·         Talk to the students about the role of women before WWII and how the war helped shift these roles.  What do you think the men decided to do once the war started?  How might the role of women in the workplace shift if the men are at war?  Talk about how jobs opened up for women since the men were drafted for the war and how women needed to work in order to earn enough money to support their family.  Tell the students background information about the All American Girls Professional Baseball League.

·         Read Mama Played Baseball by David A. Adler and ask questions throughout as class discussion

o   Why do you think that her mother decided to try out for the All American Girls Professional Baseball League?

o   How do you think the girl felt about her mother trying out for the team?

o   Do you think other people in her community would have supported her?

o   What do you think about the uniform that her mom had to wear?  Does it look like the uniforms that baseball players today wear?

o   Do you think that her father would have let her mother keep playing baseball even after he returned home from the war?  (explain how this league ended shortly after the end of the war)

·         Show the students 2 clips of A League of Their Own – Etiquette lessons & tryouts in the gym clips

·         Discuss questions about the clips in a think/pair/share format

o   Etiquette lesson questions:  Why do you think that the women had to get a makeover and go to etiquette lessons as a part of playing in this league?  Do you think that this was something that the women wanted to do or thought was important?

o   Tryouts in gym questions:  Why do you think that this woman tried out for the women’s baseball league?  Do you think that the other men in the gym saw her as their friend?  How do you think the men felt knowing that she was better at baseball than they were?  Do you think it is ok for this woman to play baseball with men?  Would they have let her play with them if she was not better at baseball than them?  Should they?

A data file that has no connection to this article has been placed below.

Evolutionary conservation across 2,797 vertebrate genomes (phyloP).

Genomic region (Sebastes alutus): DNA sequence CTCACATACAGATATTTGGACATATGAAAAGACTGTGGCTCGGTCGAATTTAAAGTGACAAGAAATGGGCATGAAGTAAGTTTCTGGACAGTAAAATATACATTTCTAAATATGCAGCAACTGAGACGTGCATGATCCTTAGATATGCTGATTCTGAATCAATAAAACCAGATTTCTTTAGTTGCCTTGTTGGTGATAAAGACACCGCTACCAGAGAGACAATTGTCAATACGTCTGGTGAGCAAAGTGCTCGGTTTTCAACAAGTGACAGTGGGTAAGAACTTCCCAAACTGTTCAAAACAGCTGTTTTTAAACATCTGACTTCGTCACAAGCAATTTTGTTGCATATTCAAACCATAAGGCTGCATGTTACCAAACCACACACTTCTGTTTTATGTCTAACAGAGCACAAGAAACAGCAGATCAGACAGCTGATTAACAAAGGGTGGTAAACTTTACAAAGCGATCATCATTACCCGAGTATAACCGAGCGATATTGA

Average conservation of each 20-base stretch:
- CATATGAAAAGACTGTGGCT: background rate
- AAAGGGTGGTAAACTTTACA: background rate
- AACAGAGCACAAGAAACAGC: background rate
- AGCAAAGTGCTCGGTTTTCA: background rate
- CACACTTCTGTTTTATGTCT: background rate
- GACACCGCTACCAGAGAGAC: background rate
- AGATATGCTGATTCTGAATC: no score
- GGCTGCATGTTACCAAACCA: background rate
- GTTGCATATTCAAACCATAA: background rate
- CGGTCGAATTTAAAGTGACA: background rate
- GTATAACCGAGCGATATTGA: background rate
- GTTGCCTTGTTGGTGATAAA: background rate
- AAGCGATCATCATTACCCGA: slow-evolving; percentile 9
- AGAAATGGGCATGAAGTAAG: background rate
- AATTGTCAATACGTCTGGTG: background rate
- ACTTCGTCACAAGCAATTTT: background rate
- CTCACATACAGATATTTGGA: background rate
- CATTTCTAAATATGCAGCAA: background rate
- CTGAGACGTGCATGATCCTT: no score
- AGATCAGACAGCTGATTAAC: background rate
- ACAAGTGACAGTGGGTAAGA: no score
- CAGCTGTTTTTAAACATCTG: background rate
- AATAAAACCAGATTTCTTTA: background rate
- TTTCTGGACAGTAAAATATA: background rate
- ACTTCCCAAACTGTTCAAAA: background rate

Day Two:
·         Have the students come to the carpet/large discussion area and have them sit in a circle.  Discuss different questions about the material from the previous day.  Do you think that the communities of women who were a part of the All American Girls Professional Baseball League supported them?  How might their perspective of them change if they went to see them play baseball?  How do you think other students would react if the girl from the story tried to play baseball (or another sport) with the boys at her school?

·         Discuss as a class gender specific activities seen within the school and community context as a class discussion.  Record their ideas on a piece of chart paper.

o   What types of activities do girls/boys usually participate in school?  What types of activities to girls/boys usually participate in the community?

o   Why do you think that these activities are different for boys and girls?